ISIS Supporters Celebrate Egypt Church Terror Bombing That Killed 27 Christians, Calling It a 'Blessed Act'

Egyptian Christians shout slogans in front of riot police outside the Virgin Mary church in Cairo, Egypt on Dec. 12, 2016 to get into the funeral for victims killed in the bombing of Cairo's main Coptic cathedral.Reuters

Did the Islamic State (ISIS) commit another heinous act of terrorism on Egyptian soil, principally targeting Christians?

Although no group has yet claimed responsibility for Sunday's bomb attack inside St. Peter Cathedral in Cairo, which killed at least 27 churchgoers, mostly women and children, ISIS supporters wasted no time in celebrating the deaths of Christian victims on social media, The Christian Post reported.

"God bless the person who did this blessed act," one ISIS supporter wrote on Telegram.

On Tuesday, the London-based newspaper Al Hayat received information from Egyptian security officials saying the terrorist who carried out the Cairo church bombing was affiliated with the Sinai branch of ISIS, YNet News reported. This was the same ISIS branch that claimed responsibility for downing a Russian passenger jet in the Sinai Peninsula in October last year, killing all 224 people on board.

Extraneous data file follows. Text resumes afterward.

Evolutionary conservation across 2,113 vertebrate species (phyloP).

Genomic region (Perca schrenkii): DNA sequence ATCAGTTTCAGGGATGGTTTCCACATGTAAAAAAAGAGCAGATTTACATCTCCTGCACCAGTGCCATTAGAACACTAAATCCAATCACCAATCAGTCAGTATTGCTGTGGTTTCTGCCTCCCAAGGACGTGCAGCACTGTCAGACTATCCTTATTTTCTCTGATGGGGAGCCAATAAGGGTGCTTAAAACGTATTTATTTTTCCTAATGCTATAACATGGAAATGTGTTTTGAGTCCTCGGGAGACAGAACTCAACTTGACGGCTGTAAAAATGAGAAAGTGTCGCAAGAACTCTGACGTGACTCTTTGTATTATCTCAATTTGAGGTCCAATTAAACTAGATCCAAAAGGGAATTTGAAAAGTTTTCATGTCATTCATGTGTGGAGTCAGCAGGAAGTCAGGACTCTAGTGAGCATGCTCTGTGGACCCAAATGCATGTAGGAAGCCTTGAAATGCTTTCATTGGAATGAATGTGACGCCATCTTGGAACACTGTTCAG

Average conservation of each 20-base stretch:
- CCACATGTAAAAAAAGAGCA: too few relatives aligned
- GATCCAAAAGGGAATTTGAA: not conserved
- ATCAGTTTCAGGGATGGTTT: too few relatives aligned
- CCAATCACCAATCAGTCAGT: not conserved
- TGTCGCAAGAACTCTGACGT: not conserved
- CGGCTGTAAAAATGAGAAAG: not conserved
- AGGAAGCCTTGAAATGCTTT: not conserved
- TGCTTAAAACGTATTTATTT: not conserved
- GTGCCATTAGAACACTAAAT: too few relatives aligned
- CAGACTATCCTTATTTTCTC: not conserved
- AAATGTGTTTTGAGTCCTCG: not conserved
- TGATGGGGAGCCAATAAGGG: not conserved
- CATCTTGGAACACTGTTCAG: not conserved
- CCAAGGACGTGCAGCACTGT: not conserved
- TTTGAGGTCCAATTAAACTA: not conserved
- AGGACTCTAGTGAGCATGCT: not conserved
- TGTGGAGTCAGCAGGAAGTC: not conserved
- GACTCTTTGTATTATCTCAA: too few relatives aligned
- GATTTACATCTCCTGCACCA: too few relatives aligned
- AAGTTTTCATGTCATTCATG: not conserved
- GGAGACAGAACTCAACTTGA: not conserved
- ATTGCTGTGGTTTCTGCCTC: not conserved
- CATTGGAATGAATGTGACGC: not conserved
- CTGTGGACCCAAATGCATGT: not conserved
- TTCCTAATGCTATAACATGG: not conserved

The ISIS has victimised Coptic Christians before. In February 2015, it released a video showing the mass beheading of 21 Christian Copts.

The jihadist group has carried out various other attacks on Copts. In July an ISIS branch in the Sinai Peninsula reportedly shot and killed 46-year-old Coptic Priest Raphael Moussa in the town of El-Arish.

Officials said Sunday's church explosion was caused by a device containing at least 26 pounds of TNT.

The bomber appeared to have particularly targeted women and children based from the statement of a church member named Mena Adel. Speaking to International Christian Concern (ICC), a persecution watchdog group, Adel said, "the church bombing was planned and carried out meticulously. The explosion took place in the pews of the women."

This was attested by church worker Attiya Mahrous who told The Associated Press, "I found bodies, many of them women, lying on the pews, it was a horrible scene."

William Stark, ICC's Regional Manager, said that the latest attack was the worst assault on Egypt's Christian community in years.

"Entire Christian communities have been assaulted by mobs of Muslim radicals on four separate occasions in 2016 because there was a rumour that a church was being constructed. Now, we have witnessed one of the worst assaults on Egypt's Christian community in years. More must be done to protect Christians and their places of worship in Egypt," he urged.

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